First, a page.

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The American Journal of Managed Care July 2018
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Postdischarge Engagement Decreased Hospital Readmissions in Medicaid Populations
Wanzhen Gao, PhD; David Keleti, PhD; Thomas P. Donia, RPh; Jim Jones, MBA; Karen E. Michael, MSN, MBA, RN; and Andrea D. Gelzer, MD, MS, FACP
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Postdischarge Engagement Decreased Hospital Readmissions in Medicaid Populations

Wanzhen Gao, PhD; David Keleti, PhD; Thomas P. Donia, RPh; Jim Jones, MBA; Karen E. Michael, MSN, MBA, RN; and Andrea D. Gelzer, MD, MS, FACP
Postdischarge engagement of at-risk Medicaid beneficiaries in 6 health plans resulted in significant reductions in hospital readmissions at rates proportional to the frequency of engagement.
ABSTRACT

Objectives: To investigate the effect of managed care organization (MCO)-implemented postdischarge engagement, supported by other broadly focused interventions, on 30-day hospital readmissions in 6 at-risk Medicaid populations.

Study Design: Prospective cohort study.

Methods: One-year follow-up analysis of member claims data was performed following an intervention period from January 1, 2014, to December 31, 2014. Postdischarge engagement, supported by additional MCO-initiated interventions, was implemented to reduce 30-day hospital readmissions in Medicaid members having 1 or more dominant chronic conditions. Hospital readmission rates were calculated at baseline and at 1 year post intervention. Bivariable and multivariable generalized estimating equation analysis was used to quantify the likelihood of hospital readmissions.

Results: Following implementation, postdischarge engagement rates increased significantly, whereas provider follow-up rates remained unchanged. Increased member engagement resulted in statistically significant reductions in weighted readmission rates enterprise-wide (–10.1%; P <.01) and in 3 of 6 MCOs (–3.9% to –15.8%; P ≤.05) in 2014. Compared with nonparticipants, members who were successfully reached for postdischarge engagement displayed a 33% decrease in 30-day readmissions enterprise-wide (adjusted odds ratio, 0.67; 95% CI, 0.62-0.73) and a comparable decrease (–23% to –39%) in 5 of the 6 MCOs. In this context, greater frequency of postdischarge engagement was associated with proportionally decreased likelihood of readmissions.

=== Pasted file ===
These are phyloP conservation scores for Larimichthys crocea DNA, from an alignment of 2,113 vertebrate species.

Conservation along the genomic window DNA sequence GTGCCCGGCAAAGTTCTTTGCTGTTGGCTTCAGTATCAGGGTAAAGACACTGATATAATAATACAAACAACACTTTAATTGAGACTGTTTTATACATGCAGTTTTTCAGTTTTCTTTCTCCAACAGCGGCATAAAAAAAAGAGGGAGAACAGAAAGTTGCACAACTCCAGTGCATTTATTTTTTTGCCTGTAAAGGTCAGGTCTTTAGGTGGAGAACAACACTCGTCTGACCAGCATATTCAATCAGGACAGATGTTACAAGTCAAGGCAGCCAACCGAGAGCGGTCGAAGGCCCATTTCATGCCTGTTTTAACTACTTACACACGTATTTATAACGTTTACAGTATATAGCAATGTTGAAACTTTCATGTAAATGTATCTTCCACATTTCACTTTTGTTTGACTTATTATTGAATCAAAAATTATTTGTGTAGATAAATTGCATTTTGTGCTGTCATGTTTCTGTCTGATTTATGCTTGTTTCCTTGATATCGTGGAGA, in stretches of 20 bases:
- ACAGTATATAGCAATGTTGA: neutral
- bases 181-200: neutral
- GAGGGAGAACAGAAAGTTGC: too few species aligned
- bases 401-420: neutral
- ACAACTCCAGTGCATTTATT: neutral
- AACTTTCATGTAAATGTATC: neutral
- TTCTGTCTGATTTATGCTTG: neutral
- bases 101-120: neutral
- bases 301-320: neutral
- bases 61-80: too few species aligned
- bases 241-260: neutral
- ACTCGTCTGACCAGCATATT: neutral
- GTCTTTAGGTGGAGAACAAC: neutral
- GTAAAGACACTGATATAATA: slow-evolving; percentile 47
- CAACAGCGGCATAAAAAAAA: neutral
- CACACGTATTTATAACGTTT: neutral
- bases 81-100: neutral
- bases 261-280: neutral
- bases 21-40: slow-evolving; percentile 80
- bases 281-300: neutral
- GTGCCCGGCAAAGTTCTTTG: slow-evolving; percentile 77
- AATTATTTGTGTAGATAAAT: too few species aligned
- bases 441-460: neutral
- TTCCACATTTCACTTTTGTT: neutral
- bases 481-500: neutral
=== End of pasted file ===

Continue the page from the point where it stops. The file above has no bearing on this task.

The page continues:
Conclusions: Postdischarge engagement, against the backdrop of multifaceted MCO-implemented interventions, was associated with significantly reduced hospital readmissions in at-risk Medicaid subjects. Reduced likelihood of readmissions was observed at both the enterprise-wide and plan levels in a manner proportional to the frequency of engagement, a novel reported outcome for this population.

Am J Manag Care. 2018;24(7):e200-e206

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